Why Social Entrepreneurs and Impact Investors Should Vote
This post was originally produced for Forbes.
Everyone should vote.
Today, I’m going to make the case for why social entrepreneurs and impact investors should. None of these reasons are intended to excuse anyone from engaging in this civic activity that is equal parts privilege and duty.
Fundamentally, government at all levels from the local school board to the White House (and, yes, I understand that as I write this immediately preceding the mid-term elections the president is not on the ballot) impacts the work we care about, devote our lives to and invest in.
The U.N. Sustainable Development Goals provide a list of 17 issues that draw the attention of social entrepreneurs and impact investors. These issues are all impacted by governments as much as by the efforts of entrepreneurs and investors. As you consider each vote you cast, weigh how it will impact these 17 areas:
Goal 1: No poverty
Goal 2: Zero hunger
Goal 3: Good health and well-being
Goal 4: Quality education
Goal 5: Gender equity
Goal 6: Clean water and sanitation
Goal 7: Affordable and clean energy
Goal 8: Decent work and economic growth
Goal 9: Industry, innovation and infrastructure
Goal 10: Reduced inequalities
Goal 11: Sustainable cities and communities
Goal 12: Responsible production and consumption
Goal 13: Climate action
Goal 14: Life below water
Goal 15: Life on land
Goal 16: Peace, justice and strong institutions
Goal 17: Partnerships for the goals
UN Sustainable Development Goals CREDIT: UN
It is tempting to assume that none of these goals relates to the United States, that these are developing world goals not relevant to wealthy America. Many in Flint, Michigan would argue that Goal 6: Clean water and sanitation is perfectly relevant.
Women tweeting the hashtag #metoo are arguing that Goal 5: Gender equity is a primary voting issue in America. Similarly, those in the #blacklivesmatter movement are reminding us that Goal 10: Reduced inequalities is as much a future discussion as a past one in America.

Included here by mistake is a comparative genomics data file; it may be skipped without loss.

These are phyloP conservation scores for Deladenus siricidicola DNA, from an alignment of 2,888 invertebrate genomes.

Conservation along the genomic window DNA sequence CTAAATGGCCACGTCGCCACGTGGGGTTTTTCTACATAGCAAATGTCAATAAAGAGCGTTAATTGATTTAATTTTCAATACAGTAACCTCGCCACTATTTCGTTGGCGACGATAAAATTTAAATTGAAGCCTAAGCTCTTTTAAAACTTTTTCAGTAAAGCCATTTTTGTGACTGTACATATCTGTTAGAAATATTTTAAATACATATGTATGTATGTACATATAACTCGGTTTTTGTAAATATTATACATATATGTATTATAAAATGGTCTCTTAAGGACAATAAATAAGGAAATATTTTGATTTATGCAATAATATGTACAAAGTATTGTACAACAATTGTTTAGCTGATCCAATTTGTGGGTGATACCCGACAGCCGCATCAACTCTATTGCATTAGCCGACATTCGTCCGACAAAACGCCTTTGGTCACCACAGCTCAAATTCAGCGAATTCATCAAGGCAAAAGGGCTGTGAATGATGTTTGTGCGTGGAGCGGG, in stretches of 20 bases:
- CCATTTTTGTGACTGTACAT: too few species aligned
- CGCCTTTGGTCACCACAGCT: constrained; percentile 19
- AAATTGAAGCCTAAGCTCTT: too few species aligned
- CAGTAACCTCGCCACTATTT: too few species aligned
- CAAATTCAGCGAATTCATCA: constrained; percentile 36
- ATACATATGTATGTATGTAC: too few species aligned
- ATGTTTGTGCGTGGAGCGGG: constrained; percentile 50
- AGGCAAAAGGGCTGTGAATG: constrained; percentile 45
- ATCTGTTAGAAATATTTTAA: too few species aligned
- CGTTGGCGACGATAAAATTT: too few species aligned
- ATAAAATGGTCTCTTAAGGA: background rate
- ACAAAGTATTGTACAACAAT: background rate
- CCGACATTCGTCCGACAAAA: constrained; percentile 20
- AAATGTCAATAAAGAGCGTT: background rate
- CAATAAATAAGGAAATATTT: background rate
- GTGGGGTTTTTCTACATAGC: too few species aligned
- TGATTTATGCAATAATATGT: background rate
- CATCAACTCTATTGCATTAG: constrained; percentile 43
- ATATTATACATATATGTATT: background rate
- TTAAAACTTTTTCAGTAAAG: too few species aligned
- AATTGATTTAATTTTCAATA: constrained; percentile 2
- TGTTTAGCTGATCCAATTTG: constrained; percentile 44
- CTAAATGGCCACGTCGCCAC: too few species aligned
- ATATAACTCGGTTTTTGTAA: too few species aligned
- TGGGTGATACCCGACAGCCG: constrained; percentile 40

President Trump himself has made clear that discussions about America’s responsibility to address Goal 13: Climate action are topical. Similarly, environmental regulation is undergoing a change with the current leadership in the White House and EPA, suggesting that goals 14 and 15 Life below water and Life on land are also timely.
Social entrepreneurs and impact investors are leading efforts at deploying more renewable energy, from rooftop solar to utility-scale wind farms. A future of cheap and clean energy seems almost assured, but to ignore the government’s hand in the transition is laughable. Goal 7 is as urgent in the developed world as it is in the developing world.
It would be disingenuous to argue that these goals align perfectly with any political party. Goal 8: Decent work and economic growth highlights the tension implicit in the SDGs. What most struggling people want more than anything is a job–or a better job. There is a genuine risk that some well-intended efforts to ensure the dignity and safety of work can have the effect of reducing jobs at the margin. Still, work conditions and wages for some even in the United States are not acceptable. The government has a role in ensuring a healthy balance.
Anyone who claims to care about any of the SDGs, but especially those who are working to solve these problems as entrepreneurs and investors, should take the time to thoughtfully consider the impact of every vote cast on each one of the 17 goals.
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